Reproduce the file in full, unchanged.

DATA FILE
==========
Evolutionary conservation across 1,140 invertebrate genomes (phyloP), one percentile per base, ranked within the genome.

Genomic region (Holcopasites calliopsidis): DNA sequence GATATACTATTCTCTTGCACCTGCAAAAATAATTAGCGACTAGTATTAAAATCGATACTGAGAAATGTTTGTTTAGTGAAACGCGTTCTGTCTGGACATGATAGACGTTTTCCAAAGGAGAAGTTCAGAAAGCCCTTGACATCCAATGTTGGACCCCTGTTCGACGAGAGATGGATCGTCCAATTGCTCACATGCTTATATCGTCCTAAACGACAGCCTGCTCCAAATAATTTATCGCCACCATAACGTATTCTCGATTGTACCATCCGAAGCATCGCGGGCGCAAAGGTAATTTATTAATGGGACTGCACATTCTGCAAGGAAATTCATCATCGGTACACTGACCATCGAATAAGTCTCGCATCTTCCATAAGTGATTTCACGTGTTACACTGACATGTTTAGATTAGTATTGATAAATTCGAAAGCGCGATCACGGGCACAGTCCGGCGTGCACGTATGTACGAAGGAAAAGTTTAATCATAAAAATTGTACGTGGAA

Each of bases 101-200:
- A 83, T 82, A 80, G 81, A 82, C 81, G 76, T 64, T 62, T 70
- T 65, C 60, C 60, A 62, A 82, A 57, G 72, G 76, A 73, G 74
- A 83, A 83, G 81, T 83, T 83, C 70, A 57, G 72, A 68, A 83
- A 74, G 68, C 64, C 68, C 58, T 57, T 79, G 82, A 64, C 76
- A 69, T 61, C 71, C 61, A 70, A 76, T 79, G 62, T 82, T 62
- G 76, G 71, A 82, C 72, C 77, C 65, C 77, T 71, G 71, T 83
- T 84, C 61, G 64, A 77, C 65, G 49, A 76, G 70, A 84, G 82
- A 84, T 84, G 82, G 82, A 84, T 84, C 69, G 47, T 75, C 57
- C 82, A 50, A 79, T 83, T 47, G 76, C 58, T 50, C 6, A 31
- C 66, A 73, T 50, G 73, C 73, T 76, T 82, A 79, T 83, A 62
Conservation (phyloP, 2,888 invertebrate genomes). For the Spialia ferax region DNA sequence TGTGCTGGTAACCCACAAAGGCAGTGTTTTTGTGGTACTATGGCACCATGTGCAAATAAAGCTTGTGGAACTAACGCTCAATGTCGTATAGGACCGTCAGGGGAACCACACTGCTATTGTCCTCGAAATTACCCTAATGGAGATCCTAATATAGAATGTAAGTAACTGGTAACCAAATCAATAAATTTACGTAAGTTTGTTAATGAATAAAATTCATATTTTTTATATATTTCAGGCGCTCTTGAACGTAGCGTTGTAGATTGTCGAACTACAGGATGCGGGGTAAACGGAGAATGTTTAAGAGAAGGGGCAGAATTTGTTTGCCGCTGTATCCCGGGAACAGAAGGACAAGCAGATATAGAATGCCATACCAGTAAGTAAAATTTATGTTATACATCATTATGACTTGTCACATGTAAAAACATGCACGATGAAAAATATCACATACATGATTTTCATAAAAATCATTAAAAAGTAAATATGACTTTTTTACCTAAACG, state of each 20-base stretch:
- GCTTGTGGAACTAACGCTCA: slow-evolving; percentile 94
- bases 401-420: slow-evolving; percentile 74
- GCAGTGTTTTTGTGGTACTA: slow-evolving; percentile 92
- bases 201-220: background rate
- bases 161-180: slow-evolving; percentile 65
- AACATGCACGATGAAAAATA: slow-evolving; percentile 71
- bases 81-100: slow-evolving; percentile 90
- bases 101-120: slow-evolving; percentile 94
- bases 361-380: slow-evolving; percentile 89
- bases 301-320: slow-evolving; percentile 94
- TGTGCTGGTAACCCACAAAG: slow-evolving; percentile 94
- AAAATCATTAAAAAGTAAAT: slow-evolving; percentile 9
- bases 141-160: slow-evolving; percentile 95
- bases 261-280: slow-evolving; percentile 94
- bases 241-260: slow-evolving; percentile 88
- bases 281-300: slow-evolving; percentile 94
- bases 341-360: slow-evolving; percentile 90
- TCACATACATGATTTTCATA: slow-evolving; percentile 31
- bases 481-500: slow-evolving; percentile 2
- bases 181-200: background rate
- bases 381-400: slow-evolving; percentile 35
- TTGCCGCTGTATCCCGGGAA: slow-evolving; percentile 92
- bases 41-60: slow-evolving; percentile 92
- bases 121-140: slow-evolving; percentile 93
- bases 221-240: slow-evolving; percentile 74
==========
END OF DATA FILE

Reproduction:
Evolutionary conservation across 1,140 invertebrate genomes (phyloP), one percentile per base, ranked within the genome.

Genomic region (Holcopasites calliopsidis): DNA sequence GATATACTATTCTCTTGCACCTGCAAAAATAATTAGCGACTAGTATTAAAATCGATACTGAGAAATGTTTGTTTAGTGAAACGCGTTCTGTCTGGACATGATAGACGTTTTCCAAAGGAGAAGTTCAGAAAGCCCTTGACATCCAATGTTGGACCCCTGTTCGACGAGAGATGGATCGTCCAATTGCTCACATGCTTATATCGTCCTAAACGACAGCCTGCTCCAAATAATTTATCGCCACCATAACGTATTCTCGATTGTACCATCCGAAGCATCGCGGGCGCAAAGGTAATTTATTAATGGGACTGCACATTCTGCAAGGAAATTCATCATCGGTACACTGACCATCGAATAAGTCTCGCATCTTCCATAAGTGATTTCACGTGTTACACTGACATGTTTAGATTAGTATTGATAAATTCGAAAGCGCGATCACGGGCACAGTCCGGCGTGCACGTATGTACGAAGGAAAAGTTTAATCATAAAAATTGTACGTGGAA

Each of bases 101-200:
- A 83, T 82, A 80, G 81, A 82, C 81, G 76, T 64, T 62, T 70
- T 65, C 60, C 60, A 62, A 82, A 57, G 72, G 76, A 73, G 74
- A 83, A 83, G 81, T 83, T 83, C 70, A 57, G 72, A 68, A 83
- A 74, G 68, C 64, C 68, C 58, T 57, T 79, G 82, A 64, C 76
- A 69, T 61, C 71, C 61, A 70, A 76, T 79, G 62, T 82, T 62
- G 76, G 71, A 82, C 72, C 77, C 65, C 77, T 71, G 71, T 83
- T 84, C 61, G 64, A 77, C 65, G 49, A 76, G 70, A 84, G 82
- A 84, T 84, G 82, G 82, A 84, T 84, C 69, G 47, T 75, C 57
- C 82, A 50, A 79, T 83, T 47, G 76, C 58, T 50, C 6, A 31
- C 66, A 73, T 50, G 73, C 73, T 76, T 82, A 79, T 83, A 62
Conservation (phyloP, 2,888 invertebrate genomes). For the Spialia ferax region DNA sequence TGTGCTGGTAACCCACAAAGGCAGTGTTTTTGTGGTACTATGGCACCATGTGCAAATAAAGCTTGTGGAACTAACGCTCAATGTCGTATAGGACCGTCAGGGGAACCACACTGCTATTGTCCTCGAAATTACCCTAATGGAGATCCTAATATAGAATGTAAGTAACTGGTAACCAAATCAATAAATTTACGTAAGTTTGTTAATGAATAAAATTCATATTTTTTATATATTTCAGGCGCTCTTGAACGTAGCGTTGTAGATTGTCGAACTACAGGATGCGGGGTAAACGGAGAATGTTTAAGAGAAGGGGCAGAATTTGTTTGCCGCTGTATCCCGGGAACAGAAGGACAAGCAGATATAGAATGCCATACCAGTAAGTAAAATTTATGTTATACATCATTATGACTTGTCACATGTAAAAACATGCACGATGAAAAATATCACATACATGATTTTCATAAAAATCATTAAAAAGTAAATATGACTTTTTTACCTAAACG, state of each 20-base stretch:
- GCTTGTGGAACTAACGCTCA: slow-evolving; percentile 94
- bases 401-420: slow-evolving; percentile 74
- GCAGTGTTTTTGTGGTACTA: slow-evolving; percentile 92
- bases 201-220: background rate
- bases 161-180: slow-evolving; percentile 65
- AACATGCACGATGAAAAATA: slow-evolving; percentile 71
- bases 81-100: slow-evolving; percentile 90
- bases 101-120: slow-evolving; percentile 94
- bases 361-380: slow-evolving; percentile 89
- bases 301-320: slow-evolving; percentile 94
- TGTGCTGGTAACCCACAAAG: slow-evolving; percentile 94
- AAAATCATTAAAAAGTAAAT: slow-evolving; percentile 9
- bases 141-160: slow-evolving; percentile 95
- bases 261-280: slow-evolving; percentile 94
- bases 241-260: slow-evolving; percentile 88
- bases 281-300: slow-evolving; percentile 94
- bases 341-360: slow-evolving; percentile 90
- TCACATACATGATTTTCATA: slow-evolving; percentile 31
- bases 481-500: slow-evolving; percentile 2
- bases 181-200: background rate
- bases 381-400: slow-evolving; percentile 35
- TTGCCGCTGTATCCCGGGAA: slow-evolving; percentile 92
- bases 41-60: slow-evolving; percentile 92
- bases 121-140: slow-evolving; percentile 93
- bases 221-240: slow-evolving; percentile 74